There's a nifty little romance-cum-farce hiding in Heartbeat, but it unfortunately only manages to peak its little head out every so often. This coyness is most unfortunate, and one only wishes that director Sam Wood and the various writers credited with the screenplay had been able to coax the film's better qualities out into the open more often. It's not all their fault, of course. One of the major impediments the film faces is in its central casting. Leading actress Ginger Rogers looks like quite a lovely woman in Heartbeat, but she most definitely does look a woman, not the almost-out-of-her-teens youth that the part calls for. Rogers overcompensates for the age discrepancy by flouncing about, and the effect is not credible. Although a very fine actress and often an expert comedienne, Rogers doesn't appear comfortable in the part, her age aside. For his part, Wood works with a much-too-obvious touch; a feathery Ernst Lubitsch touch is needed here, and Wood's lacks the delicacy and precision required. And while the screenwriters have supplied many amusing moments and touches, the film loses its footing in the second half, changing from a fairly original little comedy to a much-too-predictable romance. However, Jean-Pierre Aumont provides welcome charm and dash as the eventual man in Rogers' life, and Basil Rathbone is a sheer delight as the pickpocket teacher.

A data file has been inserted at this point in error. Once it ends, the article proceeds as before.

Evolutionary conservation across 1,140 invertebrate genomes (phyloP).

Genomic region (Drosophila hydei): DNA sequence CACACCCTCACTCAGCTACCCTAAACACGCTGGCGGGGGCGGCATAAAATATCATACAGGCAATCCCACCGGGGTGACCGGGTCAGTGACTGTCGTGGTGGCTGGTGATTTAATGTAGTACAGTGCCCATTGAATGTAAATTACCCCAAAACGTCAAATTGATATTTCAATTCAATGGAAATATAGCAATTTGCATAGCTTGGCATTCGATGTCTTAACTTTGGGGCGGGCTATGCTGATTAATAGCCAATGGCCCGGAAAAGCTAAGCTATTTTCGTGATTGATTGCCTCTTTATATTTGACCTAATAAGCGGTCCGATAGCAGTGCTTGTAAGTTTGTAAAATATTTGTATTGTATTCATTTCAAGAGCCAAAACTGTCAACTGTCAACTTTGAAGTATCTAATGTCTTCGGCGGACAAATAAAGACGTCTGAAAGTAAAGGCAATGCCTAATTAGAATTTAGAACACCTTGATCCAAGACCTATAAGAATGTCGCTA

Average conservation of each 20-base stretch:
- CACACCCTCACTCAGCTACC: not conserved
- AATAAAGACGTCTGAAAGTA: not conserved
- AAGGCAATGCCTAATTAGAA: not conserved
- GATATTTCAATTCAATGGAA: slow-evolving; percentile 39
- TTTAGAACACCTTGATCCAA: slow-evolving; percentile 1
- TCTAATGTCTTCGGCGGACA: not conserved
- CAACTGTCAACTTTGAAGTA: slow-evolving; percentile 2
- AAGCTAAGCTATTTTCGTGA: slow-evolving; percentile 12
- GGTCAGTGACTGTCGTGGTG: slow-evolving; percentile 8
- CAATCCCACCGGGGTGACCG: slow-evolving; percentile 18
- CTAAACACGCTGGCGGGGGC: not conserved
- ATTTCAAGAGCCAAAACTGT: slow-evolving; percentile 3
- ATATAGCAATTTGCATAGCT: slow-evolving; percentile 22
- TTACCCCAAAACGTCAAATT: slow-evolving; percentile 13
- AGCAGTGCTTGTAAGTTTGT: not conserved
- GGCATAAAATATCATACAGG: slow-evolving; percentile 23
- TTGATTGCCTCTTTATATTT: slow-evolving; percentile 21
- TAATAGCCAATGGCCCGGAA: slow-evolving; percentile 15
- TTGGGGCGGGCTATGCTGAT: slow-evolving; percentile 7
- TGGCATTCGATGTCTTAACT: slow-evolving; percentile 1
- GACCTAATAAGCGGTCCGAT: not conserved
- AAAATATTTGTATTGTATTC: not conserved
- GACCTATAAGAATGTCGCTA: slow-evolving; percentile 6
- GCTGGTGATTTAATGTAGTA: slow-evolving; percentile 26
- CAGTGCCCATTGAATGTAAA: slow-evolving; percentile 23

by Craig Butler review